Seven lessons firms can learn from COVID-19

Posted on Wednesday, April 15, 2020 by Nicole Fracasso

While we continue to adjust to the global pandemic that is COVID-19, there are still a few lessons emerging that can help CPA firms, writes Ira Rosenbloom, CPA, chief operating executive at Optimum Strategies in a recent article from Accounting Web. In this article, Rosenbloom provides seven practical lessons accounting firms can learn from COVID-19.

First, he says that clients of all sizes need to appreciate advisory services. According to Rosenbloom, COVID-19 is giving firms the chance to get re-acquainted as partners in business.

“Advisory services should be an ongoing part of a firm’s service platform—and should come with value-based fees and possibly a re-engineering of your client base,” he writes.

Next he says remote working offers great benefits. For example, if managed properly, workflow prioritization becomes more accepted and communication becomes more transparent.

“A permanent operations committee composed of accountants, technologists and support people needs to be set in place to keep your firm enjoying the benefits of remote functionality,” Rosenbloom writes.

Third, he says technology is more than an investment. Now more than ever, firms need to remain technology driven. He recommends staying driven by keeping a technology plan in place and reviewing the budget twice a year.

Fourth, Rosenbloom says to enhance business sustainability by collaborating with other firms. For example, firms can explore work arrangements with other firms to co-partner, such as mergers.

“While this may seem like a more stressful exploration now, the increasing accountability and changes to structure in the short term will be outweighed by the resources, finances and peace of mind that come with joining with the right people down the road,” writes Rosenbloom.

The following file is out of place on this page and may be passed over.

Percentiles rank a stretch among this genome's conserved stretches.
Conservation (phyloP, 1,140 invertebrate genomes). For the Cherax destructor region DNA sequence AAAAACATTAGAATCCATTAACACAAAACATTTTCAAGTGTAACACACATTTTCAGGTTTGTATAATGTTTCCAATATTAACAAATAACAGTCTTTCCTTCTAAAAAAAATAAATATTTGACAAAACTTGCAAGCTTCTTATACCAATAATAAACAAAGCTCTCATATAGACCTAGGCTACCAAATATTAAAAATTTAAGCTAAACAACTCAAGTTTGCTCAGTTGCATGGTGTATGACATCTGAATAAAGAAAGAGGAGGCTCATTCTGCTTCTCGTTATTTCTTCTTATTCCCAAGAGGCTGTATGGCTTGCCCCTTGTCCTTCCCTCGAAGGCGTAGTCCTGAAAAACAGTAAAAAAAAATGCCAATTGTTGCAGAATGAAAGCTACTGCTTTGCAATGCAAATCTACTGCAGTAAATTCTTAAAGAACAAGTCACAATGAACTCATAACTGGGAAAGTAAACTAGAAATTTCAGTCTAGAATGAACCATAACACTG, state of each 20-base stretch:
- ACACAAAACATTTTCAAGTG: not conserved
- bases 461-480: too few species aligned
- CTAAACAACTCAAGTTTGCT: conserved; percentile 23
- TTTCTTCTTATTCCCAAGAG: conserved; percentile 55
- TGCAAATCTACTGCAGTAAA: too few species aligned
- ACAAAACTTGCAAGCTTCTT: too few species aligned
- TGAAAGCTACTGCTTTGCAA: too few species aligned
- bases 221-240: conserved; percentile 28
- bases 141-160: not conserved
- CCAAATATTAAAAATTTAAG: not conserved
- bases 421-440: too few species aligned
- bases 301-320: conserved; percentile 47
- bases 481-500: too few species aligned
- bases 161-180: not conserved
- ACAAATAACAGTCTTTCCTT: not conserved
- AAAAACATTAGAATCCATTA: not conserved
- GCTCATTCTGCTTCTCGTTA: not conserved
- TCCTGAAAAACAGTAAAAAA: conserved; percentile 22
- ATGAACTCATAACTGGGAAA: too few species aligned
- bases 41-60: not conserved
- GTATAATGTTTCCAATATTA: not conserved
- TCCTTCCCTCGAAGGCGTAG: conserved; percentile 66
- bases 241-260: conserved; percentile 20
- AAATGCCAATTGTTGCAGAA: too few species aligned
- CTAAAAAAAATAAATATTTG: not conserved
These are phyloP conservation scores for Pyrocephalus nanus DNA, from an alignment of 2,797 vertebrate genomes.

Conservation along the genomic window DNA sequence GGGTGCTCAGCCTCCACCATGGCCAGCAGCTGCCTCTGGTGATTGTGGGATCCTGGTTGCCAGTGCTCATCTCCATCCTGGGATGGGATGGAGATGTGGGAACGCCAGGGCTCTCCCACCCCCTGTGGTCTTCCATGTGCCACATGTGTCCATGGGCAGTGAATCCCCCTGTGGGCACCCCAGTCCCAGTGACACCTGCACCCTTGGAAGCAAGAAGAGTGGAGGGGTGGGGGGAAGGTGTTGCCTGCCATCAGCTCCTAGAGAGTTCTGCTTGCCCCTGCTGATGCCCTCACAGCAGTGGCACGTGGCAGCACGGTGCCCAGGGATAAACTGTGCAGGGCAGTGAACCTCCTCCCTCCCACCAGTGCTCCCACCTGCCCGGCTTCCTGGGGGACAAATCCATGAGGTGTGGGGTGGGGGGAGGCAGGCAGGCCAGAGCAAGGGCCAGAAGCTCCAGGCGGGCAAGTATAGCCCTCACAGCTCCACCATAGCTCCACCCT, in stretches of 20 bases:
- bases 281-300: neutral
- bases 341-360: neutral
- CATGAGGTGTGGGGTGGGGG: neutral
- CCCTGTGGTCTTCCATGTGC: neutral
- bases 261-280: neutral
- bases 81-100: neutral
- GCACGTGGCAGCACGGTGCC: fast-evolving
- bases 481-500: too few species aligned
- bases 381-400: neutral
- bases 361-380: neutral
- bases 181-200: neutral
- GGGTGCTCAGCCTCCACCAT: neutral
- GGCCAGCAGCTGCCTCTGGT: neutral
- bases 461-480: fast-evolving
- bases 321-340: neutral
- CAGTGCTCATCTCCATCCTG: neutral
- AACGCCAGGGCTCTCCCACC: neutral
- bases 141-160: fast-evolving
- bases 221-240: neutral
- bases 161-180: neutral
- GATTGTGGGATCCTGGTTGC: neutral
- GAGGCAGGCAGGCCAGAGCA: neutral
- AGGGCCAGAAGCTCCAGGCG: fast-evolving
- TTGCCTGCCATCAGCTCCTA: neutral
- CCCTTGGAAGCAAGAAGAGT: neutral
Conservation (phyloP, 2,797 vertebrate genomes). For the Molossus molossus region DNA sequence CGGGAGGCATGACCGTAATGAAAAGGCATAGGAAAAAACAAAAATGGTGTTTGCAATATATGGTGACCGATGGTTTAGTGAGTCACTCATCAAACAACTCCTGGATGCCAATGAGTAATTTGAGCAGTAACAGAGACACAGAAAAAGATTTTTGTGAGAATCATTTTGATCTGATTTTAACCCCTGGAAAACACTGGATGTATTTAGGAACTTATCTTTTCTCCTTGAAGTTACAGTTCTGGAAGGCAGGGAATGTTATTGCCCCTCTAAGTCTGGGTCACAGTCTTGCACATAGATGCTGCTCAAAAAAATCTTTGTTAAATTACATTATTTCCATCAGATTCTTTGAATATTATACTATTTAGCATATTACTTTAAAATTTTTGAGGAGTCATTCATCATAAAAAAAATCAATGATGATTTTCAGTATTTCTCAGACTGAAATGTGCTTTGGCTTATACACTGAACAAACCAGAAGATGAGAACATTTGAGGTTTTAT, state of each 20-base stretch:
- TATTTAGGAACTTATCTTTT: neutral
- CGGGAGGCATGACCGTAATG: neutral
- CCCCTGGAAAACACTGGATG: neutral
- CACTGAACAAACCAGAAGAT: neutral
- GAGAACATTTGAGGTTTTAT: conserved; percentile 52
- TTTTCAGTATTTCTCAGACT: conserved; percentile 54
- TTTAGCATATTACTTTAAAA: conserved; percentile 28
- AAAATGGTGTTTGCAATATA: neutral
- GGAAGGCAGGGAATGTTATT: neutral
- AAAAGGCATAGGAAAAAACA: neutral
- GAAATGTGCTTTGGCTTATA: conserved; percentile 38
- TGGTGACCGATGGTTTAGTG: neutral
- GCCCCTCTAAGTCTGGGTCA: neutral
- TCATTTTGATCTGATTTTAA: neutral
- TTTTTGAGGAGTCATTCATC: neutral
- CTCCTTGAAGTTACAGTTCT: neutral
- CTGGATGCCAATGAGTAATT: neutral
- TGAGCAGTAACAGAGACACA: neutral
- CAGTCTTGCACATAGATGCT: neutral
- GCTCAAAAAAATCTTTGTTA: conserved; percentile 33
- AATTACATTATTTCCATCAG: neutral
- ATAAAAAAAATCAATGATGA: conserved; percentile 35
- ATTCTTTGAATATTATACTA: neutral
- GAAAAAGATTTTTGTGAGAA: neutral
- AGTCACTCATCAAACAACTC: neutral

Next, he says practicing protection plans is critical. While we hope to never see another pandemic like this one, other tragedies are inevitable, he writes. It’s crucial to take time now to plan for uncontrollable events.

Sixth, he says “maintaining metrics and standards is a must.” For example, performance indicators need to be set, stimulus plans shouldn’t affect business decisions and jobs still need to be managed to a budget, according to Rosenbloom.

Lastly, he says to remain disciplined with your client base. During this time, it might be an instinct to try and hold on to every client you can, but it may not be practical.

“Firms should always have their own definition of what makes a good client,” writes Rosenbloom. “And always be on the hunt for them.”

Want to learn more? Click here to learn more lessons from Rosenbloom.

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